For the first time in its nearly 80-year history, the Federal Housing Administration will need a taxpayer subsidy, after it failed to make up for losses on loans it backed during the housing bubble. The government mortgage insurer will draw money from the U.S. Treasury to buttress its insurance fund by the end of this month. Budget officials are currently working to figure out how much of a cash infusion the FHA will need.
In April, the White House projected the amount at around $1 billion, sources told Bloomberg News.
The FHA’s current situation could propel lawmakers to move to shrink the agency’s presence in the mortgage market, Bloomberg News said. U.S. Congressman Jeb Hensarling, a Texas Republican who leads the House Financial Services Committee, asked for the speedy passage of a bill intended to limit FHA coverage to first-time borrowers buying moderately-priced homes.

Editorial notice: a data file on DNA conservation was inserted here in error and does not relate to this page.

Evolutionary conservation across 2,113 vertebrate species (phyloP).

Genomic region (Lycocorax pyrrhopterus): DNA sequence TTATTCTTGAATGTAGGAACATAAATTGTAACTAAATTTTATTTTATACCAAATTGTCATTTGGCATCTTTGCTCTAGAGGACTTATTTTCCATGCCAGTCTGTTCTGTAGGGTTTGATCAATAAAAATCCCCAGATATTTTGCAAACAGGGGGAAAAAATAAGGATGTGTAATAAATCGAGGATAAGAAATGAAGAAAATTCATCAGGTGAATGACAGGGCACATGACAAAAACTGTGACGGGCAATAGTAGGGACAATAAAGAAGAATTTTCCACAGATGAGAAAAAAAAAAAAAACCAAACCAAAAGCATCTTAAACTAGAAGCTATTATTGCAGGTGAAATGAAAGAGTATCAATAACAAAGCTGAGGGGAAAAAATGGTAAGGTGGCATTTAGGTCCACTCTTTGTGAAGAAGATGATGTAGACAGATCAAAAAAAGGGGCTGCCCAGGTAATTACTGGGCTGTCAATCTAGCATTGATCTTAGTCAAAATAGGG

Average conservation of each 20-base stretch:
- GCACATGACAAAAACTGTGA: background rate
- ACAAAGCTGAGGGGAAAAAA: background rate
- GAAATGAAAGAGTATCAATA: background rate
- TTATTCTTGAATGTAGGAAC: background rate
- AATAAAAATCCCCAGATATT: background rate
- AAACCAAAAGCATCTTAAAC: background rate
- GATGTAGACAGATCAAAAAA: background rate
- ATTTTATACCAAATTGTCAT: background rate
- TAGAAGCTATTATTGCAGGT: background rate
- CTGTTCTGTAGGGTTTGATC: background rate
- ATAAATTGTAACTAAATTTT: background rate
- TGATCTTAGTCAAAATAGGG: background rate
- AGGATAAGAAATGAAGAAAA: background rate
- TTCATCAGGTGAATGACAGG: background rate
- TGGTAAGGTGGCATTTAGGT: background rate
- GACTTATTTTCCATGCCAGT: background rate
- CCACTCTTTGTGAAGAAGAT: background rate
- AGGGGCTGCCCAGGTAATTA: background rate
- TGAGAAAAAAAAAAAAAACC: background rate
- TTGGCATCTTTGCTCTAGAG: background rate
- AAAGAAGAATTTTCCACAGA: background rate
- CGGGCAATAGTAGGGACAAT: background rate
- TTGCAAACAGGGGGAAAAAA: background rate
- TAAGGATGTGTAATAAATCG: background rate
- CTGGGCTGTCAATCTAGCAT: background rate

“Over the years, the FHA has strayed far from its original mission,” Hensarling said Wednesday in a statement to Bloomberg News. “It has become the nation’s largest subprime lender.” [Bloomberg News] – Hiten Samtani